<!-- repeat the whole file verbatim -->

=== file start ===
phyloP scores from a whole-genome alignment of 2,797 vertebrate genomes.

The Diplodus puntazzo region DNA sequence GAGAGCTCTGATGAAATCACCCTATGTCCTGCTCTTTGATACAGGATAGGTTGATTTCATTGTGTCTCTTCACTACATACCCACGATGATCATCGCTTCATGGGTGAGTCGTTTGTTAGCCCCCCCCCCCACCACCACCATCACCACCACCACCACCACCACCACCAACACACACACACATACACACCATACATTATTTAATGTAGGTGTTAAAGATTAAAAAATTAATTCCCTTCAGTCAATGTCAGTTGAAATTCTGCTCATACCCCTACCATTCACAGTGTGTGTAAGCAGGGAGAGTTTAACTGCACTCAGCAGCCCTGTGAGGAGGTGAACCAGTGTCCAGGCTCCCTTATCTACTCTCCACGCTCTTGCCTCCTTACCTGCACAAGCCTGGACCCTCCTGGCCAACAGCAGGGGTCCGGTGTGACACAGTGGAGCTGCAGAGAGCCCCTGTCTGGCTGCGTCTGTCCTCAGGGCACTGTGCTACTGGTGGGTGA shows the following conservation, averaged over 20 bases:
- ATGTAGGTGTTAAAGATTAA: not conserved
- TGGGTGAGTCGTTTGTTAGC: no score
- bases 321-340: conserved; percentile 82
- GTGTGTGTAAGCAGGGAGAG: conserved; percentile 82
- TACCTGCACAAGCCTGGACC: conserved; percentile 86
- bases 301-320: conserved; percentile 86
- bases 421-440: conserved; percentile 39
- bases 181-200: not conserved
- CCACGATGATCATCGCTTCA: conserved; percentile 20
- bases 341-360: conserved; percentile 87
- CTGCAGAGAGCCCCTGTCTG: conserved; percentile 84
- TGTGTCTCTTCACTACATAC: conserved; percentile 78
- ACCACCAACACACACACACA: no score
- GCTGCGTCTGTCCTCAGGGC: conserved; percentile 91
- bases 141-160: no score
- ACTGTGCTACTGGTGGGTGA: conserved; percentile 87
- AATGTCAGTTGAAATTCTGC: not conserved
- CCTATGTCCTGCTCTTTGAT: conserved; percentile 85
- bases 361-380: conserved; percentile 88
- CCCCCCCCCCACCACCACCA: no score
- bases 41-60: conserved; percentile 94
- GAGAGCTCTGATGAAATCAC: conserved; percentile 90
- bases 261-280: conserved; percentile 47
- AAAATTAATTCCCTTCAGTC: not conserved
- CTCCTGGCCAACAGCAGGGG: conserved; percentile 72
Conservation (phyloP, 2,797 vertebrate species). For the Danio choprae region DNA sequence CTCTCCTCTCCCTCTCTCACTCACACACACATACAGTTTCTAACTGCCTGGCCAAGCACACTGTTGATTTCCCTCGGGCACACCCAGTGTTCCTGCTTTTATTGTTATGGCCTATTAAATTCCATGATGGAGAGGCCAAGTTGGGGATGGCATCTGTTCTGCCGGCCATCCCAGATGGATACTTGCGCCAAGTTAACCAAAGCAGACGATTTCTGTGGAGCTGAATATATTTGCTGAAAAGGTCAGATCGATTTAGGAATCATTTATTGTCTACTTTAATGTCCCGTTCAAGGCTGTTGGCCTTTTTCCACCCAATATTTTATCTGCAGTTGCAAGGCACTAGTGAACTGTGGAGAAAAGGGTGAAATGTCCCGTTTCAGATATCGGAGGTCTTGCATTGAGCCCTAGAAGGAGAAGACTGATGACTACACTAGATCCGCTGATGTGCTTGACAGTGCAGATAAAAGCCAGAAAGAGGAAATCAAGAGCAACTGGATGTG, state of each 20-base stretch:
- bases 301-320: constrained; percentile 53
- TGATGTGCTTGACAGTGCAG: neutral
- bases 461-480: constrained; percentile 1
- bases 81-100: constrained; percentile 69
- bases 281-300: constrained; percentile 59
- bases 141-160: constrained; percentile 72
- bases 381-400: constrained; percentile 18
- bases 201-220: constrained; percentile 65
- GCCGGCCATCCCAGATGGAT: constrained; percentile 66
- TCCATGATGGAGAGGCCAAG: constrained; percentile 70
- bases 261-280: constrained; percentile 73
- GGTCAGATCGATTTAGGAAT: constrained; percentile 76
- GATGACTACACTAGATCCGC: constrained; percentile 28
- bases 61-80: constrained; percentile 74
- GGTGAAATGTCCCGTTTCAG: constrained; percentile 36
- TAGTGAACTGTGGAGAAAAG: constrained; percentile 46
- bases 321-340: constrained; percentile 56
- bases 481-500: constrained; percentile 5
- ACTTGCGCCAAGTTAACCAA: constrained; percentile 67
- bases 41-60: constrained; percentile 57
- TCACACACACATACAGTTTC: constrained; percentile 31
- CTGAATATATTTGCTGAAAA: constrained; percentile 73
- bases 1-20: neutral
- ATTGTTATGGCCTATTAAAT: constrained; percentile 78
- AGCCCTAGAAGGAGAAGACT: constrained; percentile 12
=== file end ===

phyloP scores from a whole-genome alignment of 2,797 vertebrate genomes.

The Diplodus puntazzo region DNA sequence GAGAGCTCTGATGAAATCACCCTATGTCCTGCTCTTTGATACAGGATAGGTTGATTTCATTGTGTCTCTTCACTACATACCCACGATGATCATCGCTTCATGGGTGAGTCGTTTGTTAGCCCCCCCCCCCACCACCACCATCACCACCACCACCACCACCACCACCAACACACACACACATACACACCATACATTATTTAATGTAGGTGTTAAAGATTAAAAAATTAATTCCCTTCAGTCAATGTCAGTTGAAATTCTGCTCATACCCCTACCATTCACAGTGTGTGTAAGCAGGGAGAGTTTAACTGCACTCAGCAGCCCTGTGAGGAGGTGAACCAGTGTCCAGGCTCCCTTATCTACTCTCCACGCTCTTGCCTCCTTACCTGCACAAGCCTGGACCCTCCTGGCCAACAGCAGGGGTCCGGTGTGACACAGTGGAGCTGCAGAGAGCCCCTGTCTGGCTGCGTCTGTCCTCAGGGCACTGTGCTACTGGTGGGTGA shows the following conservation, averaged over 20 bases:
- ATGTAGGTGTTAAAGATTAA: not conserved
- TGGGTGAGTCGTTTGTTAGC: no score
- bases 321-340: conserved; percentile 82
- GTGTGTGTAAGCAGGGAGAG: conserved; percentile 82
- TACCTGCACAAGCCTGGACC: conserved; percentile 86
- bases 301-320: conserved; percentile 86
- bases 421-440: conserved; percentile 39
- bases 181-200: not conserved
- CCACGATGATCATCGCTTCA: conserved; percentile 20
- bases 341-360: conserved; percentile 87
- CTGCAGAGAGCCCCTGTCTG: conserved; percentile 84
- TGTGTCTCTTCACTACATAC: conserved; percentile 78
- ACCACCAACACACACACACA: no score
- GCTGCGTCTGTCCTCAGGGC: conserved; percentile 91
- bases 141-160: no score
- ACTGTGCTACTGGTGGGTGA: conserved; percentile 87
- AATGTCAGTTGAAATTCTGC: not conserved
- CCTATGTCCTGCTCTTTGAT: conserved; percentile 85
- bases 361-380: conserved; percentile 88
- CCCCCCCCCCACCACCACCA: no score
- bases 41-60: conserved; percentile 94
- GAGAGCTCTGATGAAATCAC: conserved; percentile 90
- bases 261-280: conserved; percentile 47
- AAAATTAATTCCCTTCAGTC: not conserved
- CTCCTGGCCAACAGCAGGGG: conserved; percentile 72
Conservation (phyloP, 2,797 vertebrate species). For the Danio choprae region DNA sequence CTCTCCTCTCCCTCTCTCACTCACACACACATACAGTTTCTAACTGCCTGGCCAAGCACACTGTTGATTTCCCTCGGGCACACCCAGTGTTCCTGCTTTTATTGTTATGGCCTATTAAATTCCATGATGGAGAGGCCAAGTTGGGGATGGCATCTGTTCTGCCGGCCATCCCAGATGGATACTTGCGCCAAGTTAACCAAAGCAGACGATTTCTGTGGAGCTGAATATATTTGCTGAAAAGGTCAGATCGATTTAGGAATCATTTATTGTCTACTTTAATGTCCCGTTCAAGGCTGTTGGCCTTTTTCCACCCAATATTTTATCTGCAGTTGCAAGGCACTAGTGAACTGTGGAGAAAAGGGTGAAATGTCCCGTTTCAGATATCGGAGGTCTTGCATTGAGCCCTAGAAGGAGAAGACTGATGACTACACTAGATCCGCTGATGTGCTTGACAGTGCAGATAAAAGCCAGAAAGAGGAAATCAAGAGCAACTGGATGTG, state of each 20-base stretch:
- bases 301-320: constrained; percentile 53
- TGATGTGCTTGACAGTGCAG: neutral
- bases 461-480: constrained; percentile 1
- bases 81-100: constrained; percentile 69
- bases 281-300: constrained; percentile 59
- bases 141-160: constrained; percentile 72
- bases 381-400: constrained; percentile 18
- bases 201-220: constrained; percentile 65
- GCCGGCCATCCCAGATGGAT: constrained; percentile 66
- TCCATGATGGAGAGGCCAAG: constrained; percentile 70
- bases 261-280: constrained; percentile 73
- GGTCAGATCGATTTAGGAAT: constrained; percentile 76
- GATGACTACACTAGATCCGC: constrained; percentile 28
- bases 61-80: constrained; percentile 74
- GGTGAAATGTCCCGTTTCAG: constrained; percentile 36
- TAGTGAACTGTGGAGAAAAG: constrained; percentile 46
- bases 321-340: constrained; percentile 56
- bases 481-500: constrained; percentile 5
- ACTTGCGCCAAGTTAACCAA: constrained; percentile 67
- bases 41-60: constrained; percentile 57
- TCACACACACATACAGTTTC: constrained; percentile 31
- CTGAATATATTTGCTGAAAA: constrained; percentile 73
- bases 1-20: neutral
- ATTGTTATGGCCTATTAAAT: constrained; percentile 78
- AGCCCTAGAAGGAGAAGACT: constrained; percentile 12